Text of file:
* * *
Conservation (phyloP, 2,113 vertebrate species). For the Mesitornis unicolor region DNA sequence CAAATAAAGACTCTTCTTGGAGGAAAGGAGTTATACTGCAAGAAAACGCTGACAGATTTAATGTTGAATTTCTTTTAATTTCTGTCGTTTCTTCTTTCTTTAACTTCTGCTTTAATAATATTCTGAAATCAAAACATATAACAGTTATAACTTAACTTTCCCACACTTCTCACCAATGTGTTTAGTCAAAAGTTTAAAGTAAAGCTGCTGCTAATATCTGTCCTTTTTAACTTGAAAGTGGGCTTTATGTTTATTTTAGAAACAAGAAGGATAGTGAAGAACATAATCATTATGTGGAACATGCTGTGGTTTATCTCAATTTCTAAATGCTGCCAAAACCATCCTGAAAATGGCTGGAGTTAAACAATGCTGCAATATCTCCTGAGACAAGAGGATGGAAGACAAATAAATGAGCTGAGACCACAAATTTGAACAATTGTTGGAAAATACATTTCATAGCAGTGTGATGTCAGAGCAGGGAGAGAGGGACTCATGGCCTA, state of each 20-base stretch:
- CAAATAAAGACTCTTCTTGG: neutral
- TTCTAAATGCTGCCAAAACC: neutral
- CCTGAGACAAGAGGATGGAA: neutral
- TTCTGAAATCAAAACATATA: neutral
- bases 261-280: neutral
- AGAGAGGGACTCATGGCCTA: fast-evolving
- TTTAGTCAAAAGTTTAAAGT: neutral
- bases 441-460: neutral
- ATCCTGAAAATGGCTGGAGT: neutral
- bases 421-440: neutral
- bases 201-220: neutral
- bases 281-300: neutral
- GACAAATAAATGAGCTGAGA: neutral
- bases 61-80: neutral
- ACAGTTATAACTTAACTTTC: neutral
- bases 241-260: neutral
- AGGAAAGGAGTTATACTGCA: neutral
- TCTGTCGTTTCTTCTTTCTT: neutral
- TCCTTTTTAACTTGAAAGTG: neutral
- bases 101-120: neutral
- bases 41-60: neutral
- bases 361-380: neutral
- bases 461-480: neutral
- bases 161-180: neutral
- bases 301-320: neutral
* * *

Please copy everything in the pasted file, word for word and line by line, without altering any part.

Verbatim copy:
Conservation (phyloP, 2,113 vertebrate species). For the Mesitornis unicolor region DNA sequence CAAATAAAGACTCTTCTTGGAGGAAAGGAGTTATACTGCAAGAAAACGCTGACAGATTTAATGTTGAATTTCTTTTAATTTCTGTCGTTTCTTCTTTCTTTAACTTCTGCTTTAATAATATTCTGAAATCAAAACATATAACAGTTATAACTTAACTTTCCCACACTTCTCACCAATGTGTTTAGTCAAAAGTTTAAAGTAAAGCTGCTGCTAATATCTGTCCTTTTTAACTTGAAAGTGGGCTTTATGTTTATTTTAGAAACAAGAAGGATAGTGAAGAACATAATCATTATGTGGAACATGCTGTGGTTTATCTCAATTTCTAAATGCTGCCAAAACCATCCTGAAAATGGCTGGAGTTAAACAATGCTGCAATATCTCCTGAGACAAGAGGATGGAAGACAAATAAATGAGCTGAGACCACAAATTTGAACAATTGTTGGAAAATACATTTCATAGCAGTGTGATGTCAGAGCAGGGAGAGAGGGACTCATGGCCTA, state of each 20-base stretch:
- CAAATAAAGACTCTTCTTGG: neutral
- TTCTAAATGCTGCCAAAACC: neutral
- CCTGAGACAAGAGGATGGAA: neutral
- TTCTGAAATCAAAACATATA: neutral
- bases 261-280: neutral
- AGAGAGGGACTCATGGCCTA: fast-evolving
- TTTAGTCAAAAGTTTAAAGT: neutral
- bases 441-460: neutral
- ATCCTGAAAATGGCTGGAGT: neutral
- bases 421-440: neutral
- bases 201-220: neutral
- bases 281-300: neutral
- GACAAATAAATGAGCTGAGA: neutral
- bases 61-80: neutral
- ACAGTTATAACTTAACTTTC: neutral
- bases 241-260: neutral
- AGGAAAGGAGTTATACTGCA: neutral
- TCTGTCGTTTCTTCTTTCTT: neutral
- TCCTTTTTAACTTGAAAGTG: neutral
- bases 101-120: neutral
- bases 41-60: neutral
- bases 361-380: neutral
- bases 461-480: neutral
- bases 161-180: neutral
- bases 301-320: neutral